Oh Goldie Girl… why?

My Mom, fairly unlined without the help of any plastic surgery (thanks for the genes, Mom!), used this as a sort of mantra even after she was diagnosed with stage 4 breast cancer at the age of 60.  And that way of thinking worked to her benefit for quite a few years before the end finally came.  Yet the only thing we can be sure of in show business and life is that the end will come – to our favorite movie, television show and, regrettably, to us.  So certainly it helps to be able to at least try to separate the fake from the authentic while we’re on the journey before we croak.

This certainly doesn’t mean that you can’t look good while you dream and that you have to live every moment in reality.  I mean, who wants to exist in a 24/7 world with the Ted Cruzes, Kris Jenners, Vladimir Putins or your ex-husband/wife/girlfriend/ boyfriend or family member from hell without some relief?  (Note: Or even could)  On the other hand, to live in the soft gauze of denial as if you were Jean Harlow in a 1930s Hollywood movie won’t do you any good either.  Mostly because at some point the camera and lighting is gone and you will be left as not the lead but, at best, a special guest star with a box around your name at the end of the credits with the word AND preceding it.  Wow.  No wonder Ms. Harlow had the good sense to die at the ripe young unlined age of 26 – even back then.

forever young

forever young

The movie industry is an interesting one in that it’s a dream factory that seems to discard those who can’t consistently live up to the ever-changing beauty and/or ideals of the moment.  This wreaks havoc on not only all of the players in the system since the rules are constantly changing but on us.  Movies confuse us about what is real and true and they substitute a superior, or even inferior alternate reality that can make us feel worse or better about ourselves depending on the film or our moods.  It’s a wonderful escape but it can be equally and awfully sad when we realize our lives will never be as good as our favorite fantasy.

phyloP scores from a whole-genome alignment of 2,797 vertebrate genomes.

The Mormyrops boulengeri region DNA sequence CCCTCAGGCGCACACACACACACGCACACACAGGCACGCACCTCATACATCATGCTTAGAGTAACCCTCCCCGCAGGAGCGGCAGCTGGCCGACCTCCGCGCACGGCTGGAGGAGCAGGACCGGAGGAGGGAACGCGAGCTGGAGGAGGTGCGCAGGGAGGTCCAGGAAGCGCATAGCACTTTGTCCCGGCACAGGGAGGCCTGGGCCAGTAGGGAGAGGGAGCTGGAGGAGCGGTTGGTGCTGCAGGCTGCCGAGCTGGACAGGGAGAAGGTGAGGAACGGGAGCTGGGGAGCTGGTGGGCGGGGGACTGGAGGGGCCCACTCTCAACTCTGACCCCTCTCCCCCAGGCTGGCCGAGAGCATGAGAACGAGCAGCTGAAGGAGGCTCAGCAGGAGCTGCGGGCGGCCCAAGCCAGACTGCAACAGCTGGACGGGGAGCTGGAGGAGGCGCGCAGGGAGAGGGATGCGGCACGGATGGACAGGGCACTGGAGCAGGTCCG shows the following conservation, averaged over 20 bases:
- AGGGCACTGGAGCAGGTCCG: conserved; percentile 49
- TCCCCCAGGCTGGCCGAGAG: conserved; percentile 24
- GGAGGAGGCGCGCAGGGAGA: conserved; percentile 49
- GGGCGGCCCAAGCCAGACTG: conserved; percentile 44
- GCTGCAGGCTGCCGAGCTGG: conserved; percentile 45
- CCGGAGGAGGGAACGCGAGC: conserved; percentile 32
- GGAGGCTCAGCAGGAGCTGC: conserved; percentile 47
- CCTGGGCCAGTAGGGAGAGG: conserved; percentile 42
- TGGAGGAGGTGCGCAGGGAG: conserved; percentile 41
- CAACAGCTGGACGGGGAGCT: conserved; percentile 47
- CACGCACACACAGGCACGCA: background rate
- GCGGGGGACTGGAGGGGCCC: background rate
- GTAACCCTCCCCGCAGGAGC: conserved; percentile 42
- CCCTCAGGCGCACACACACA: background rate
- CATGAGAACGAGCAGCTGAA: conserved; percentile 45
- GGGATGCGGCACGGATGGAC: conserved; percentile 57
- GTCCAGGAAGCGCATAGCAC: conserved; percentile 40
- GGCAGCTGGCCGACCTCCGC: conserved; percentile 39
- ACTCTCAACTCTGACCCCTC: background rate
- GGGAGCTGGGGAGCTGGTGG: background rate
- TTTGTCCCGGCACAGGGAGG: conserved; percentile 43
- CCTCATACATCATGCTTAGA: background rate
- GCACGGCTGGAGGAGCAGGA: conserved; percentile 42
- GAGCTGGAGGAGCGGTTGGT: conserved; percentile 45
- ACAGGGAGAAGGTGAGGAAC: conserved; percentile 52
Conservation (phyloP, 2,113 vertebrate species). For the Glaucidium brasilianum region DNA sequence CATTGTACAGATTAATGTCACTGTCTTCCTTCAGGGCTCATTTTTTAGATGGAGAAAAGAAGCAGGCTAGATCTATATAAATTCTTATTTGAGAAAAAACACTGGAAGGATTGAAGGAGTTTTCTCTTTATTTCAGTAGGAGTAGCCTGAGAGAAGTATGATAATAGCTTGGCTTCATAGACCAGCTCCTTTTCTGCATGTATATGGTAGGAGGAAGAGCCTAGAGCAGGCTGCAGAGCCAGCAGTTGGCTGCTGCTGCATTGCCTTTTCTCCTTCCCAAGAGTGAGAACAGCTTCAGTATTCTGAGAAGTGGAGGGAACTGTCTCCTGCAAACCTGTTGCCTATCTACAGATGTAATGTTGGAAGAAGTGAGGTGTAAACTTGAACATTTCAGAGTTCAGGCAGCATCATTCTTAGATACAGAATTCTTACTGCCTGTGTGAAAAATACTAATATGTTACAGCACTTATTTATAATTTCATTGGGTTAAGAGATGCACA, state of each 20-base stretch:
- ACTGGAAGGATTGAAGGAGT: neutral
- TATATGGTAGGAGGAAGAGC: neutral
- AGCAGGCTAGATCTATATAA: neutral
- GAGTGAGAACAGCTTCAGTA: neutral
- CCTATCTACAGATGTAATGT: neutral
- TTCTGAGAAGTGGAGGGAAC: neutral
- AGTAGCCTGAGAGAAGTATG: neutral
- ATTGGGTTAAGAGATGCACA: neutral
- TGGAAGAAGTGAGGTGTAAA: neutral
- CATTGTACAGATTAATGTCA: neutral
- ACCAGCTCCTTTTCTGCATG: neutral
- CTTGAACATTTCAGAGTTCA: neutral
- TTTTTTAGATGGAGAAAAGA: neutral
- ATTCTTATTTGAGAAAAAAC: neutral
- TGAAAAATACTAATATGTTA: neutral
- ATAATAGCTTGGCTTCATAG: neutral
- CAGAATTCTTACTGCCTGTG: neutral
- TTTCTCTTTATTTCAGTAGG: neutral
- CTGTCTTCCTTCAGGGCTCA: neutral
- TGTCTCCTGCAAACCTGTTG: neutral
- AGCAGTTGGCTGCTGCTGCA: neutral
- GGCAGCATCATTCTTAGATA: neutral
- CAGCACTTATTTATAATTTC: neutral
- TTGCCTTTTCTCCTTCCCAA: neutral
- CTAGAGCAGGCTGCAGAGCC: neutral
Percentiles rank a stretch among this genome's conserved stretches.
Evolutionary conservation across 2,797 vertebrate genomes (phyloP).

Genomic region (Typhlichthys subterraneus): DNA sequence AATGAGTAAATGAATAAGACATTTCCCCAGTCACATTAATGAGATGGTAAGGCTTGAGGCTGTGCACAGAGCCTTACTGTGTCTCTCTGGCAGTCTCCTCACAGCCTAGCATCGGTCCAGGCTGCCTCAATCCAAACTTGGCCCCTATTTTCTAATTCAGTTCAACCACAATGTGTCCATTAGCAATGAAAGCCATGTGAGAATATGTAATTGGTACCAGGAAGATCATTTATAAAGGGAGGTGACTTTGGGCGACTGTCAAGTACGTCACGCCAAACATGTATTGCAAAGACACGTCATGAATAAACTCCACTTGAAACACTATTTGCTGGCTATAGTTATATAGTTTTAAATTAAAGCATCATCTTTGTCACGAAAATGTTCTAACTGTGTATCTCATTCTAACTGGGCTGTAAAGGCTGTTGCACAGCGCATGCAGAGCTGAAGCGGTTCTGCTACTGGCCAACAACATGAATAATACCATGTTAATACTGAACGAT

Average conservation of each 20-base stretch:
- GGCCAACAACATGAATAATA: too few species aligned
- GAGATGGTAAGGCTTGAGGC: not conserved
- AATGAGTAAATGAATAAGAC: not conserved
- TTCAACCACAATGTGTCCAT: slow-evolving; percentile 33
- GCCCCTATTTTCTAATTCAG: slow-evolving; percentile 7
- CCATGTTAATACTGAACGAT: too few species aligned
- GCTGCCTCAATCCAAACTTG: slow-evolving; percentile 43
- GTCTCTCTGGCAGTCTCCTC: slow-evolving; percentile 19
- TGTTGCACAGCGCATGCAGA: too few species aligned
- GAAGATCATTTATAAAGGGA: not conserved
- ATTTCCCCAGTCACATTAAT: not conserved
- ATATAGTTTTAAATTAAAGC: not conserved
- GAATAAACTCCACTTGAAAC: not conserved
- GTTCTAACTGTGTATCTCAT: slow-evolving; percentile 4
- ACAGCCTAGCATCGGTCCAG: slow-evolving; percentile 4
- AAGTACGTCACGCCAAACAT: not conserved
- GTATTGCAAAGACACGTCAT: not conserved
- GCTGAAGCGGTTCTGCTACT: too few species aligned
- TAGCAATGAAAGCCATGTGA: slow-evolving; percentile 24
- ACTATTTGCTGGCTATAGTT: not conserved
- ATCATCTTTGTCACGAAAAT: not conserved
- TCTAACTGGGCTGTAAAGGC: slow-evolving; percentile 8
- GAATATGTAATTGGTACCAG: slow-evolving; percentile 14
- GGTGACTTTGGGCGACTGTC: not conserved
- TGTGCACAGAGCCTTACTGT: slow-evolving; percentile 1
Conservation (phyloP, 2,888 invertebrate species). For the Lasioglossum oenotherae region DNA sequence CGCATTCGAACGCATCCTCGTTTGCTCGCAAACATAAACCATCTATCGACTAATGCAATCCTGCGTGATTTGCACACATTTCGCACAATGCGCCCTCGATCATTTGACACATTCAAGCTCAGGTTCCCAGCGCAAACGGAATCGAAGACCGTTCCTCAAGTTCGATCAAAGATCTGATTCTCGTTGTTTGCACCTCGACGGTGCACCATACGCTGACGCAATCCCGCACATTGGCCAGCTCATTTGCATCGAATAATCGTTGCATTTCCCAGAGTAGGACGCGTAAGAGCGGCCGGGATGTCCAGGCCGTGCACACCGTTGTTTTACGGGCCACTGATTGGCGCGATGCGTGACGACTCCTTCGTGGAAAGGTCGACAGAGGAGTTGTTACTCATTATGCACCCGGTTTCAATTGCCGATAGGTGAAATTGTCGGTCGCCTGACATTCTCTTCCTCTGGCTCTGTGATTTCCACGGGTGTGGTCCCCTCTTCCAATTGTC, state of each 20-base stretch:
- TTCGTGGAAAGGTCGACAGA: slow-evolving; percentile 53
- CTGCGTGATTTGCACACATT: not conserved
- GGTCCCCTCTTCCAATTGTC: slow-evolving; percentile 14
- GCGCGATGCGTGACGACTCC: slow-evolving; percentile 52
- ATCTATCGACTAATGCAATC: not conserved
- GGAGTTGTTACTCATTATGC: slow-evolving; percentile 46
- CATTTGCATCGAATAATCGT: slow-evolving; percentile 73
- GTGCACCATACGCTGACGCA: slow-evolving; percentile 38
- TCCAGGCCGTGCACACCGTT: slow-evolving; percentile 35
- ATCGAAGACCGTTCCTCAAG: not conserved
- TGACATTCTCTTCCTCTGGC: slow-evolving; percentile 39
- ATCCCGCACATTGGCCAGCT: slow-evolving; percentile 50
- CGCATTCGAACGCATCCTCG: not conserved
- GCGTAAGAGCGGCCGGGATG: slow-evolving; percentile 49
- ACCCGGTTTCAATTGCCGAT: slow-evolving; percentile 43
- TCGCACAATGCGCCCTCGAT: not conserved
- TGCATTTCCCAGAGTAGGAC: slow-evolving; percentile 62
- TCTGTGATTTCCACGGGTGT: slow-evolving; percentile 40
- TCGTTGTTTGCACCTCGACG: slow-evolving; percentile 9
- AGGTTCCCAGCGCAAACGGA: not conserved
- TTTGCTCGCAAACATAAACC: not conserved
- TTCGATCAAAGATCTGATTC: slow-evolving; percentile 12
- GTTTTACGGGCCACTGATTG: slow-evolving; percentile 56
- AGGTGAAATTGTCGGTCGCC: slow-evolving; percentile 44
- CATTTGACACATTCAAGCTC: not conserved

This can and often does cause unbelievable discord on the psyches of those whose chosen lot in life is to be the poster children for our movie fantasies – meaning our movie stars.  And it accounts for all of the plastic surgery or facial injections and hair plugs or fake wigs on many of the female and even male stars, including one of your most famous winners this year.  It also explains the parade of actresses over 50 and 60 at this year’s ceremonies who are barely recognizable remnants of their former selves.

Someone has to say this so I suppose I will:

Do you want to look like Goldie Hawn or Jackie Bisset at almost 70 years old?

Kim Novak or Cloris Leachman in your eighties?

Mickey Rourke or Geoffrey Rush in your early sixties?

John Travolta or Tom Hanks in your late fifties?

If you gaze at the photos side by side you’ll see the difference and note that yes, each pairing are the same or close to the same age.

Here is the dirty little secret no one wants to say out loud.  Even with the best augmentation you can never look as good or vibrant or unlined as someone two decades younger. (Note:  Stand next to the younger version and you’ll see).   It doesn’t fool the cameras or anyone else – only yourself.  The exception is, of course, 76-year-old Jane Fonda.  However, she was born looking like Barbarella, has exercised her body AND HER BRAIN almost every day for her entire life and is, well, Jane.

Bring it, haters

Bring it, haters

Which brings us to the mental: